The Danish city of Copenhagen has won the European Green Capital Award for 2014. The award was presented by EU Environment Commissioner Janez Potočnik at a ceremony in Vitoria-Gasteiz, Spain, the current holder of the title, on Friday evening. Copenhagen received special praise for its achievements, notably in terms of eco-innovation and sustainable mobility, its commitment to act as a role model for the green economy, in Europe and beyond, and for an exceptionally promising communication strategy.
Commissioner Potočnik said: "I congratulate Copenhagen on the example they are setting. We have much to learn from the city's efforts to improve the environment and quality of life for citizens, whilst creating new business opportunities, and I look forward to their year as European Green Capital. They will have numerous occasions to showcase their expertise and their creative approach to urban planning and to developing a green economy."
The European Green Capital award is an annual prize that encourages cities to improve the quality of urban life by systematically taking the environment into account in urban planning and management. One city is chosen from a large field of applicants every year. The Award jury considered Copenhagen´s Green Business Model to be an example of sustainable economic development, tackling environmental, economic and social concerns, with good potential for replication in other cities of the world.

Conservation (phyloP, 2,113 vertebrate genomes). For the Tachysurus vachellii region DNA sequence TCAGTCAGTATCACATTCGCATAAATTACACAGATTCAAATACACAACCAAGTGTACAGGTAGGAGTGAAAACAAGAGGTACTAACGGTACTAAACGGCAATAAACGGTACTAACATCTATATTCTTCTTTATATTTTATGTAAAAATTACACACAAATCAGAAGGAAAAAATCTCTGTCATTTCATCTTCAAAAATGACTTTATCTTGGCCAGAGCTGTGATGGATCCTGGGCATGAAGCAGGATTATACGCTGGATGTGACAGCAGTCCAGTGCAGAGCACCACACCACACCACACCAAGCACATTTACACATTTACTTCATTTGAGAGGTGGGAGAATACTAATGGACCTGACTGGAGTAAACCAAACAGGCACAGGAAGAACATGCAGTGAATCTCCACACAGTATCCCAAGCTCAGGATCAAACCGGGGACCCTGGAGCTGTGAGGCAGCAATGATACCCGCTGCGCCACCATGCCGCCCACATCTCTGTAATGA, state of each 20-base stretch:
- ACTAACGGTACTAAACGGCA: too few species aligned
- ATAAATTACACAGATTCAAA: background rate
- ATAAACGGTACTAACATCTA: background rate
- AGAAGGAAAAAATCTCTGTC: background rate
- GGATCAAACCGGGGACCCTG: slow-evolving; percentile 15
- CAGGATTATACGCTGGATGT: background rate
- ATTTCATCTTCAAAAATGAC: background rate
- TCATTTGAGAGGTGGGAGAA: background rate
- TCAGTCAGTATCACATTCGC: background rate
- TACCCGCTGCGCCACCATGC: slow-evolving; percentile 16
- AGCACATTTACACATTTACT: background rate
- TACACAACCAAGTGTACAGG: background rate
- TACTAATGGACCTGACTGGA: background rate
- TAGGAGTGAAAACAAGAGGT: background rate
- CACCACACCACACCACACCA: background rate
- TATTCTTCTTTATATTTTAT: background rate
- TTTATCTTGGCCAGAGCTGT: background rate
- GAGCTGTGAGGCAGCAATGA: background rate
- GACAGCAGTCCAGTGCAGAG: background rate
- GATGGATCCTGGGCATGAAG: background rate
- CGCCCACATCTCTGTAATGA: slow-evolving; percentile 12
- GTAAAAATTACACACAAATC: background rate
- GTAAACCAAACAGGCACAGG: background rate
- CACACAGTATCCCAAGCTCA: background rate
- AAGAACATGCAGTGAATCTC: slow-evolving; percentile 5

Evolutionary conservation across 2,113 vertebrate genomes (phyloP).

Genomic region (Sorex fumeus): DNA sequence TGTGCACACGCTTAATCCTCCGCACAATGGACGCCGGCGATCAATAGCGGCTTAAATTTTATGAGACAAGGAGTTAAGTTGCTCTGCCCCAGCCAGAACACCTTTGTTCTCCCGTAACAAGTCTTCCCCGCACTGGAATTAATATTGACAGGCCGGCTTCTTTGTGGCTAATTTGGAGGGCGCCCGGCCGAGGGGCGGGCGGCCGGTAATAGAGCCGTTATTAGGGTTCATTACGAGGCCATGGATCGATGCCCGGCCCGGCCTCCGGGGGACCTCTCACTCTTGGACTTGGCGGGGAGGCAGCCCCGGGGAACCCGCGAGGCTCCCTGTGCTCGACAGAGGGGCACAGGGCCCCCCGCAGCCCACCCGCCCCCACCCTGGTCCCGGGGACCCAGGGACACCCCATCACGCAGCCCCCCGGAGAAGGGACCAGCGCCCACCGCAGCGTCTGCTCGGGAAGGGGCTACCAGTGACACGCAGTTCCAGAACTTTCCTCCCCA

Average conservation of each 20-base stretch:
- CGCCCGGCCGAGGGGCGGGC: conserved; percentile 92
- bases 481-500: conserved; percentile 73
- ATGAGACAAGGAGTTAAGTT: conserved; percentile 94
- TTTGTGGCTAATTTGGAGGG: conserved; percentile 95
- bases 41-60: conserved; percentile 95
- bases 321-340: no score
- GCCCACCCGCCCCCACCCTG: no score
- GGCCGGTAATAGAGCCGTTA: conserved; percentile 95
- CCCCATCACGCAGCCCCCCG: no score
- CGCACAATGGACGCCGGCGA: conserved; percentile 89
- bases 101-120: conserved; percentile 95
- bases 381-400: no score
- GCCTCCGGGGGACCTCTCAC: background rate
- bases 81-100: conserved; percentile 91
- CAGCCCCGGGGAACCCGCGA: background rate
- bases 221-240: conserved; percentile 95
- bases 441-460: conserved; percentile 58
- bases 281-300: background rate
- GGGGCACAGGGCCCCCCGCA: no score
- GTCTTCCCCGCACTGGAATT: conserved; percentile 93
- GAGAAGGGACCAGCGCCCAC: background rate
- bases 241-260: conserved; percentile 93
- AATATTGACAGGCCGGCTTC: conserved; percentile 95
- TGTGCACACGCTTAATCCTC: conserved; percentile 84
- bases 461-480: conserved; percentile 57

Copenhagen has placed public-private partnerships at the core of its approach to eco-innovation and sustainable employment. The city works with companies, universities and organisations in dedicated forums to develop and implement green growth. Its North Harbour project, for example, will include a "Green laboratory" that will focus on eco-technologies, a model that can be transferred to other towns and cities.
The jury singled out Copenhagen as a good model in terms of urban planning and design. It is also something of a transport pioneer, aiming to become the world´s most practicable city for cyclists. Its goal is to have 50 % of people cycling to their place of work or education by 2015 (35 % cycled to their workplace or school in 2010), helping the city reach an ambitious goal of being CO